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24: Through the Net

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Author Topic: 24: Through the Net  (Read 33 times)
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« on: June 04, 2023, 08:27:30 am »

A COLD and unrelenting rain poured down over lamplit Apron Street, but it thinned the crowd round Portminster Lodge very little since the tantalizing string of cars before the flaking, dewdrop-hung gate grew longer and longer as an hour passed, and there were comings and goings by taxi to be observed.

Already there had been anxious inquirers for relatives who had not returned from the conversazione. These had been courteously dismissed by the police, but had not all left entirely reassured, although the first wild rumour, which had hinted that refreshment at a Borgia house-warming was very small beer when compared with the Palinode counterpart, had soon been superseded by something nearer the truth. Still, no one had been allowed to leave and tension was running very high.

All down the street curtains were thrust back and inquisitive heads appeared in silhouette over the darkened shop fronts. The only completely unlit building was the Bowels establishment. Father and son might have died themselves for all the interest they displayed in what was, after all, a potential business opportunity among old clients. Their little house sat secret and smug as a tomb, and the arched entrance to the mews was a black yawn beside it.

But across the way Portminster Lodge itself shone like a palace. White cotton blinds had been pulled over the downstairs windows but they did not obscure the lights, and at times provided screens for shadow shows in which gigantic figures, distorted both in size and importance, stalked by on secret errands to the hysterical delight of the crowd.

Meanwhile, in the wet garden the Press had decided to swarm. They were kept out of the house and off official visitors by nervous plain-clothes men, and had reached a stage when they buzzed together, damp and irritable and full of unprofitable ideas.

Inside the house the excitement was even more intense. In Miss Evadne’s room the party continued grimly. So far, apart from an example or so of purely nervous symptoms, there had been no more casualties. Names and addresses and an occasional short statement were still being taken by Inspector Porky Bowden, Luke’s right-hand man from the station, and all refreshment and the vessels thereof had been removed by Dice and his poker-face assistants.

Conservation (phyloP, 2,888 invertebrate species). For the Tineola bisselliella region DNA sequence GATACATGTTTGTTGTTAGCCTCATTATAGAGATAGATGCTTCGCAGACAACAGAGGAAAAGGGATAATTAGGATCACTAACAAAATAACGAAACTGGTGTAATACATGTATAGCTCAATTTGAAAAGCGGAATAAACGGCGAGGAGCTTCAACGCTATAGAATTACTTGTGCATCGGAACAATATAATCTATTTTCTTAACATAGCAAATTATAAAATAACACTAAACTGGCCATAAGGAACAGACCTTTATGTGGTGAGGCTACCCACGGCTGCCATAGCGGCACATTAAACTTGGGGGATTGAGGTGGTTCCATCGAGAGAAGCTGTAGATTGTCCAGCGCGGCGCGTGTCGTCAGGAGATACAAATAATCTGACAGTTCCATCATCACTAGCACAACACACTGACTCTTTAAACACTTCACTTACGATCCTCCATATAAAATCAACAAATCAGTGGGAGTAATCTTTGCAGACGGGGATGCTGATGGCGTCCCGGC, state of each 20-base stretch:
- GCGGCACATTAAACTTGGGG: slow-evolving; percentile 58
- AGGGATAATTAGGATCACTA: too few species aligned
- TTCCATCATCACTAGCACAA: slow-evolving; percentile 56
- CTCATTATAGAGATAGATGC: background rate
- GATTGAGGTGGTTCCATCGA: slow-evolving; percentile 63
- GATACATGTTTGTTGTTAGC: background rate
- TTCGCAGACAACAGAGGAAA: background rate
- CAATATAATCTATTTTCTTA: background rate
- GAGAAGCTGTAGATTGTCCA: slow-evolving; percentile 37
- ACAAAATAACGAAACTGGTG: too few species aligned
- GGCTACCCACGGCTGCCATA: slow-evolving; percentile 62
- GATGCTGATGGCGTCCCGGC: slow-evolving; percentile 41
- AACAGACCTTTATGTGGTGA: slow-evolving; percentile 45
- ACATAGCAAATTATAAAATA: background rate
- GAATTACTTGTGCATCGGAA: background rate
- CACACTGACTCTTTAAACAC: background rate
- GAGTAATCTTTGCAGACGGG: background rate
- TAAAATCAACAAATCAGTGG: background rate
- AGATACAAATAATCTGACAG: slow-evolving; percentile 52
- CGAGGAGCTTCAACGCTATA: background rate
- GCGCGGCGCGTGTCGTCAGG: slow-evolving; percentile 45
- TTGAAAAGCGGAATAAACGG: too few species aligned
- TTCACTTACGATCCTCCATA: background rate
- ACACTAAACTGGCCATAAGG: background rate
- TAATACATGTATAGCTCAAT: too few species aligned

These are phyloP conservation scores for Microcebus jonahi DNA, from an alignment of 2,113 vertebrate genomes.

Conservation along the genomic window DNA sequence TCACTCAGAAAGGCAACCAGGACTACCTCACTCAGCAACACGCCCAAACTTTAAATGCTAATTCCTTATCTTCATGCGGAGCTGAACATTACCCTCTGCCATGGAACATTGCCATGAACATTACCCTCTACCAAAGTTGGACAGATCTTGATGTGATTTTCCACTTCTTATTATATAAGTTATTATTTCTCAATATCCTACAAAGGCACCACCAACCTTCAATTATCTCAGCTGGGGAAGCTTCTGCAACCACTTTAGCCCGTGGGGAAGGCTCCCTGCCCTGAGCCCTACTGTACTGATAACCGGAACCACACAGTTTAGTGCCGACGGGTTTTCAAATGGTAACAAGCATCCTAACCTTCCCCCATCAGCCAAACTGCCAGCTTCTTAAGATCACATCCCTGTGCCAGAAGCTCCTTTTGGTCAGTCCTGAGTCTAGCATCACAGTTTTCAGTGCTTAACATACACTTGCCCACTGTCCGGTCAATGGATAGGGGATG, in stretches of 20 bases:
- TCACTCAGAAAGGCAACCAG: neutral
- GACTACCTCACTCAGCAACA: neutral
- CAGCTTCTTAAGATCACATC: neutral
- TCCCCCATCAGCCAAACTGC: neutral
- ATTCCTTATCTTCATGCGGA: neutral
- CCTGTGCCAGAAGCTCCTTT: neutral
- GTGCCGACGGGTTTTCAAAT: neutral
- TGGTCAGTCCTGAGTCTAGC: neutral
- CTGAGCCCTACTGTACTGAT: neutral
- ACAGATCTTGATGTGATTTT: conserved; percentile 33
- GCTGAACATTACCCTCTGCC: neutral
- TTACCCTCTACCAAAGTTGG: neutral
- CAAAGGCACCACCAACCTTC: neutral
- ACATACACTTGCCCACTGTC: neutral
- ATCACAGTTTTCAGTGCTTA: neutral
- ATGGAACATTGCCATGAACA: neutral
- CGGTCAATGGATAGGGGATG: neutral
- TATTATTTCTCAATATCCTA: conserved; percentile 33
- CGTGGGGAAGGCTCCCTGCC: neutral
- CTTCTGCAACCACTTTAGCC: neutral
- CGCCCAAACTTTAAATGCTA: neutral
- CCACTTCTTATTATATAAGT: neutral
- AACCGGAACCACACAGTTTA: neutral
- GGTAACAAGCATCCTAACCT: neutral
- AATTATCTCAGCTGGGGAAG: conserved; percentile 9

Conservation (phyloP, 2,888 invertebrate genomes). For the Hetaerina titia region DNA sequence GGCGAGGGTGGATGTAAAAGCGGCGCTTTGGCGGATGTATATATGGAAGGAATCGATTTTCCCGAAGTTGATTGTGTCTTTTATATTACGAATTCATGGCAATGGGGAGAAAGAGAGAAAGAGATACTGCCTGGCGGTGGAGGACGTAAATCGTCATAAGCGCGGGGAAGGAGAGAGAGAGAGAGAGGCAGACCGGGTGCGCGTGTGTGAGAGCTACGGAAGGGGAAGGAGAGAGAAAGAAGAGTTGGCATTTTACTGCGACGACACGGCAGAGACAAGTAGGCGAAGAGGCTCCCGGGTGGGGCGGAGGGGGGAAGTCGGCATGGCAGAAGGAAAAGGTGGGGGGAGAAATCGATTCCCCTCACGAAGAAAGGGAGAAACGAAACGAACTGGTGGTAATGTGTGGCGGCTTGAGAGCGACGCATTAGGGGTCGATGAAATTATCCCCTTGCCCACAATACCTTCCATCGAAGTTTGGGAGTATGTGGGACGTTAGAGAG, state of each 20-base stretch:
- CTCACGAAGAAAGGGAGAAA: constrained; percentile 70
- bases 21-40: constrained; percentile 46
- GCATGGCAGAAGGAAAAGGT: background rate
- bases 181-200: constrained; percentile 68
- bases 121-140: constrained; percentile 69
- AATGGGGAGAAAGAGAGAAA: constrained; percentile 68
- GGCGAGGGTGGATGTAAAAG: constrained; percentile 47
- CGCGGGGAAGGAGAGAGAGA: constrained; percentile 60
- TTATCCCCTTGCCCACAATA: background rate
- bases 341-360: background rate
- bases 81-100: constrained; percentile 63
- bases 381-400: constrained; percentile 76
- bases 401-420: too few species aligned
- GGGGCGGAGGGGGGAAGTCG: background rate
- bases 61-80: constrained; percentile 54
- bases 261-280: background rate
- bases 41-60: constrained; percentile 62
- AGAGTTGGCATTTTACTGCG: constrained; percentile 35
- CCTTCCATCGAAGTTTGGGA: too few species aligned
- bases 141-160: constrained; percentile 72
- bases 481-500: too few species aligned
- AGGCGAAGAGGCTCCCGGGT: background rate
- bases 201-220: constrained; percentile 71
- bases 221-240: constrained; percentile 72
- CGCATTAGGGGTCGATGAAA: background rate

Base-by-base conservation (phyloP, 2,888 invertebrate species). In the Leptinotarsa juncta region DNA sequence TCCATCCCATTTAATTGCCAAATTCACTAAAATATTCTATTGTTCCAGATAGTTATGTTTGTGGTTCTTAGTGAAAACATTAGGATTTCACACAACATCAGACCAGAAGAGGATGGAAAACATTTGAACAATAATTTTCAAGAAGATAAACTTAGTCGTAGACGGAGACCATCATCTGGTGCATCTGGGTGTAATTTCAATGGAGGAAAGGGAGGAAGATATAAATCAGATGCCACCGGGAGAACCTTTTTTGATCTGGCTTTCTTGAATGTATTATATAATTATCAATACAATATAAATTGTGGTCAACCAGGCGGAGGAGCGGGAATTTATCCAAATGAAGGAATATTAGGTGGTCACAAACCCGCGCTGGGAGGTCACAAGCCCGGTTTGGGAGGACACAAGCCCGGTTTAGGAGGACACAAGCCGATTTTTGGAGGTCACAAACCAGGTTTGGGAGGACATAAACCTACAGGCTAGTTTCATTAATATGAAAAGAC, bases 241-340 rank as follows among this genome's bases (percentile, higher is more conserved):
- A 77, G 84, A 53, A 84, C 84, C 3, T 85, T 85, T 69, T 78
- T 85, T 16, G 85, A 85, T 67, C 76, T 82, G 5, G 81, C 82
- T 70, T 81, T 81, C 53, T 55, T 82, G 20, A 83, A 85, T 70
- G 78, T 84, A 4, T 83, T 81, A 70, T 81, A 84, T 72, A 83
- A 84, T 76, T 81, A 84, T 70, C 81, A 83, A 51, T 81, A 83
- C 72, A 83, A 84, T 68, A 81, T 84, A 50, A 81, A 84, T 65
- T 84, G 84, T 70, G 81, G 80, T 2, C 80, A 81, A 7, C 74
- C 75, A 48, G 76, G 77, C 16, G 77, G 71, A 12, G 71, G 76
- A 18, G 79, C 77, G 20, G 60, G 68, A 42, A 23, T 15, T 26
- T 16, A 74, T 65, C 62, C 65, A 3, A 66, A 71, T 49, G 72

In the intervals Adrian Siddons recited.

When telling the story afterwards Harold Lines used to lower his voice on that statement and stare deeply into his glass.

Downstairs the drawing-room and its adjacent cloak-room had become an improvised hospital ward for Lawrence, while the police had set up their headquarters in his own room across the hall. Clarrie had taken the shades off the light bulbs in the drawing-room at the doctor’s request and the neglected apartment, which was not considered habitable by anyone in the household at the best of times, had now taken on a bald sordidness made up of dusty boards from which the carpet had been rolled back, cruel lighting, and chipped enamel toilet-ware.

Doctor Smith was pulling down his shirt-sleeves, his round shoulders looking weary and old under the shiny lining of his waistcoat, when Renee came rustling in with a pile of fresh towels. She wore a cooking pinafore over her black finery and, now that the tragedy was averted, was inclined to be exuberant with relief.

She smiled at Lawrence, who lay on the worn Empire sofa looking dreadfully like some half-plucked black bird. His skin was wet and livid and covered with goose-pimples, but he was out of misery and an aggrieved and astonished anger had begun to possess him.

‘Poor old chap!’ said Renee, hardly helping. ‘Never mind, you’re all right now, ducky. How much longer have you got to go on bothering him, Mr. Luke?’